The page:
Teacher and author Mariam Mohamed aims to help kids feel proud of where they come from

14December 2021

Mariam Mohamed cried when she opened her first published book. Looking at the cover illustration of the protagonist — a Somali American girl wearing a hijab — she thought back to her own childhood as a Muslim immigrant.

She remembers being told to read more to improve her English, but then struggling to find books at the library with characters who looked like her. She loved the stories about Junie B. Jones and Ramona Quimby, but began to think of those fictional characters’ lives as the definition of “normal” for an American girl.

“I’d go home to my own cultural experience and I’d feel ashamed,” Mohamed said. Still, Mohamed kept reading. She was the kid who chose to spend hours at Barnes and Noble rather than join her siblings for games in the park. By age 7, she was telling everyone who would listen that she wanted to be either a teacher or an author.

Today, at 31, she’s both. The three children’s books she’s written lie on the desk in her office at Banaadir Elementary — a Minneapolis charter school nearly all Somali students — where she works as a math intervention specialist.

She’ll also soon be able to add “screenwriter” to her resume: Though she can’t share all the details yet, Mohamed said she is working with a team that wants to put her characters and stories on television. She hopes she can bring the first hijab-wearing character to a major children’s network.

“I want children to know that we don’t all come from the same walk of life, but everyone should be proud of where they came from,” she said. “I want them to feel that they can share their story without shame.”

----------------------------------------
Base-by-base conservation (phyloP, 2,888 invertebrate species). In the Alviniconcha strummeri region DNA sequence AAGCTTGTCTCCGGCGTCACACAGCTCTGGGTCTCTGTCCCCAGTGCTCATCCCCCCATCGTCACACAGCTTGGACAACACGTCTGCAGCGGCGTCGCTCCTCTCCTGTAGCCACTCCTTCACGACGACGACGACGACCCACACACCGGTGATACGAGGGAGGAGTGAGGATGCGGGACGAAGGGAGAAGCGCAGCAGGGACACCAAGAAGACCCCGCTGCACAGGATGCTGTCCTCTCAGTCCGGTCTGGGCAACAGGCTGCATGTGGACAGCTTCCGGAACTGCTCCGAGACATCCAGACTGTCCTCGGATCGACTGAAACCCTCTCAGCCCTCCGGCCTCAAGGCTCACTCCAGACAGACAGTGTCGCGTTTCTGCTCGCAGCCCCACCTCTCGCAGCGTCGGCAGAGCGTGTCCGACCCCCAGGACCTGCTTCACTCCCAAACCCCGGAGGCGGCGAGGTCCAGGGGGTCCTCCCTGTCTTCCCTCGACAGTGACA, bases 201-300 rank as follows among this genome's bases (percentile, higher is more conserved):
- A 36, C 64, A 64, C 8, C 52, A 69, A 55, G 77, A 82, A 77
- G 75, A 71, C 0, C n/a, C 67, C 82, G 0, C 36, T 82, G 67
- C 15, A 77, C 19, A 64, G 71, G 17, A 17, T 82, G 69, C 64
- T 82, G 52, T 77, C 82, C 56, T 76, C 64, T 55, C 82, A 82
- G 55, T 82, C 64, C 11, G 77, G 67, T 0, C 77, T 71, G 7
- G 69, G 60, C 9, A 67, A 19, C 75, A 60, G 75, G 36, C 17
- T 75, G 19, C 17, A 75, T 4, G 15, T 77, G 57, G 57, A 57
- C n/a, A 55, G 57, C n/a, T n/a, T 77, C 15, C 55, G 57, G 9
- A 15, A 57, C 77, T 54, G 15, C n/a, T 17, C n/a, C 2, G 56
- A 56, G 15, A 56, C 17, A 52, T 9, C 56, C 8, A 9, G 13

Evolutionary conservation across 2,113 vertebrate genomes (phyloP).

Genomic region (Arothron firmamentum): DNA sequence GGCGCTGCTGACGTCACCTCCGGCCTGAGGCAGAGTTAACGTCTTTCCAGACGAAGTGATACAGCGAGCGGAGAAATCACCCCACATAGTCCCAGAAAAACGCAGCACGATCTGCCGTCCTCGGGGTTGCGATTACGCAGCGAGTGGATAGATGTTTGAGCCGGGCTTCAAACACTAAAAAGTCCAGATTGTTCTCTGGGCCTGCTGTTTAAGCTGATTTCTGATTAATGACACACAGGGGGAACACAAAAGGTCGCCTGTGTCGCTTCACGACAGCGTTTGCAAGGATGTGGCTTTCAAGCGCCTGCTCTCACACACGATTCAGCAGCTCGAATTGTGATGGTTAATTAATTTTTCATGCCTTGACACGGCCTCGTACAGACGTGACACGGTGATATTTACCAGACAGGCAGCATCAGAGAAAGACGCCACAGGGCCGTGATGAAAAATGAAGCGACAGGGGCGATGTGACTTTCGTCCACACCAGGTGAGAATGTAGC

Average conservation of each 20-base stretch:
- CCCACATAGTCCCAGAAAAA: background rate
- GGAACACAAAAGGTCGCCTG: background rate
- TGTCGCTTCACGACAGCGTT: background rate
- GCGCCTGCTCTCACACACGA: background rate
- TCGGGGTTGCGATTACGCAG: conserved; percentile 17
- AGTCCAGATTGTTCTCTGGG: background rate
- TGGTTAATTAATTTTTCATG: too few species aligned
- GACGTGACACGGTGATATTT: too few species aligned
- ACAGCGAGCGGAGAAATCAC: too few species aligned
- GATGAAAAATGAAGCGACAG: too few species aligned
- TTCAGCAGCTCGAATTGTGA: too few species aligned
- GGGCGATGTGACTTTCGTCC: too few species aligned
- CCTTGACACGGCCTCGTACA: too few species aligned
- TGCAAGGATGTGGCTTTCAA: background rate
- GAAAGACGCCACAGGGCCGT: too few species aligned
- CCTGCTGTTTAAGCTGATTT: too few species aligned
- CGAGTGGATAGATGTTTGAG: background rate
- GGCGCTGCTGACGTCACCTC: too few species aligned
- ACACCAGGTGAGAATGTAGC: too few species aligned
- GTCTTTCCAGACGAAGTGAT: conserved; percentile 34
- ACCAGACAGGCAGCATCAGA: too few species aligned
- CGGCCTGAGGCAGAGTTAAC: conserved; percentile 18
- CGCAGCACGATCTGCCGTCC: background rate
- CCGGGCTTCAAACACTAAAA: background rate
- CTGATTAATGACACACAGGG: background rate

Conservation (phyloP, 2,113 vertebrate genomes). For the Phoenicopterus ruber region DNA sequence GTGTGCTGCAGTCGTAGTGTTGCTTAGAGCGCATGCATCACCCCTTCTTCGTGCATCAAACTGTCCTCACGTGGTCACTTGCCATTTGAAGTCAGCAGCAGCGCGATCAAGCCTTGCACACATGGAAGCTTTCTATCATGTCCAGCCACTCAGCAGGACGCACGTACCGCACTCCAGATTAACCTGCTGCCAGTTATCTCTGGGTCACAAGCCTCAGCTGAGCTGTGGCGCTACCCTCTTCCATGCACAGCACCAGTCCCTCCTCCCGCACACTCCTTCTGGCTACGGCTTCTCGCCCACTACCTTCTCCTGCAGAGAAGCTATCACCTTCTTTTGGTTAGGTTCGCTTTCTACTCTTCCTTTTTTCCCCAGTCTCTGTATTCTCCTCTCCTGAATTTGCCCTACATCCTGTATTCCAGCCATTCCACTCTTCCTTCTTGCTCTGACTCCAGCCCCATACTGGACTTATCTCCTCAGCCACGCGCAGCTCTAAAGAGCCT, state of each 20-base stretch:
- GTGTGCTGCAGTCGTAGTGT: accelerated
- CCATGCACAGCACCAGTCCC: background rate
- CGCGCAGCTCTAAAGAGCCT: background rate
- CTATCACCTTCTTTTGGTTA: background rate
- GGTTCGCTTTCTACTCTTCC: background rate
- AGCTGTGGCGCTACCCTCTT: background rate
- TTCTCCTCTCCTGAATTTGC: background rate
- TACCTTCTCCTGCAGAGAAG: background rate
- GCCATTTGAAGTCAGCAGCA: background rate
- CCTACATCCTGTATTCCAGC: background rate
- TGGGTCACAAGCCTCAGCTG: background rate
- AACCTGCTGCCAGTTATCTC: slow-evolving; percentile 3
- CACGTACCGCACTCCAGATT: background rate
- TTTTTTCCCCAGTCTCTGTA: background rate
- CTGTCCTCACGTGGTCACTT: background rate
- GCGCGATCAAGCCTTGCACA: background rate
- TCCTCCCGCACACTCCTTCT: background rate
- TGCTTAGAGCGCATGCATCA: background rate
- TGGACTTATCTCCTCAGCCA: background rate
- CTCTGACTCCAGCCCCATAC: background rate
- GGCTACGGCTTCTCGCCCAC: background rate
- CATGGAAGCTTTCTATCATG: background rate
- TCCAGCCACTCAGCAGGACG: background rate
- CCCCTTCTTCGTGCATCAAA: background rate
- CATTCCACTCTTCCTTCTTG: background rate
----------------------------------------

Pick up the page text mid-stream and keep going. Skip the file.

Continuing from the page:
That message seems to be resonating. Mohamed has been invited to speak at several schools and she’s heard from kids and their parents from across the country. While the parents thank her for her books’ representation of an immigrant child as well as a child with autism, the notes from kids are often along the lines of, “I want to be an author. How can I be like you?”

Khaleef Warsame, the director of Banaadir Elementary, said Mohamed is a great role model for students.

“She offers that real life example of a Somali American who is successful after she chased her own dreams,” he said.

Warsame said Mohamed is also great at creating a classroom environment that represents and celebrates students’ cultures.

“She understands their background and tells them that she was a child like them, who was different than others around her,” he said. “She relates to them and uses that to encourage them to achieve whatever they want to.”

Mohamed is also on a mission to help other mothers pursue their passions as well. She started writing while pregnant and wrote her second and third books in the evenings, after putting her two children to bed.

“For a long time, I thought I had to pick one dream — either teacher or author,” she said. “And I see so many mothers put their own goals aside when they have children.”

Motherhood has motivated Mohamed even more. She is determined to write the kinds of stories she wants her own children to find on the shelves of the library or on their favorite TV channel.

In recent years, Mohamed has noticed more and more books with a diverse range of characters, though she worries that sometimes the stories focus on the differences. Though she does have themes of bullying in her stories, she tries to steer clear of narratives that perpetuate ideas of pity, she said.

“There’s such a need for that,” she said. “As a child, you need to be able to imagine yourself in the world that you’re reading or watching.”

Five years ago, Mohamed said she would have had a hard time imagining her life as it is now: with her evenings spent writing screenplays that may someday reach thousands of children. With three published books on her shelf. With her students and her own kids seeing her as a writer to look up to.

She’s motivated by the conviction to help children be proud of who they are, of their own story.

And that little girl who scoured the library for books she could see herself in? She’d be pretty proud, too.

Mohamed’s books can be found on her website at worthywordsllc.com.

This post was originally published on this site

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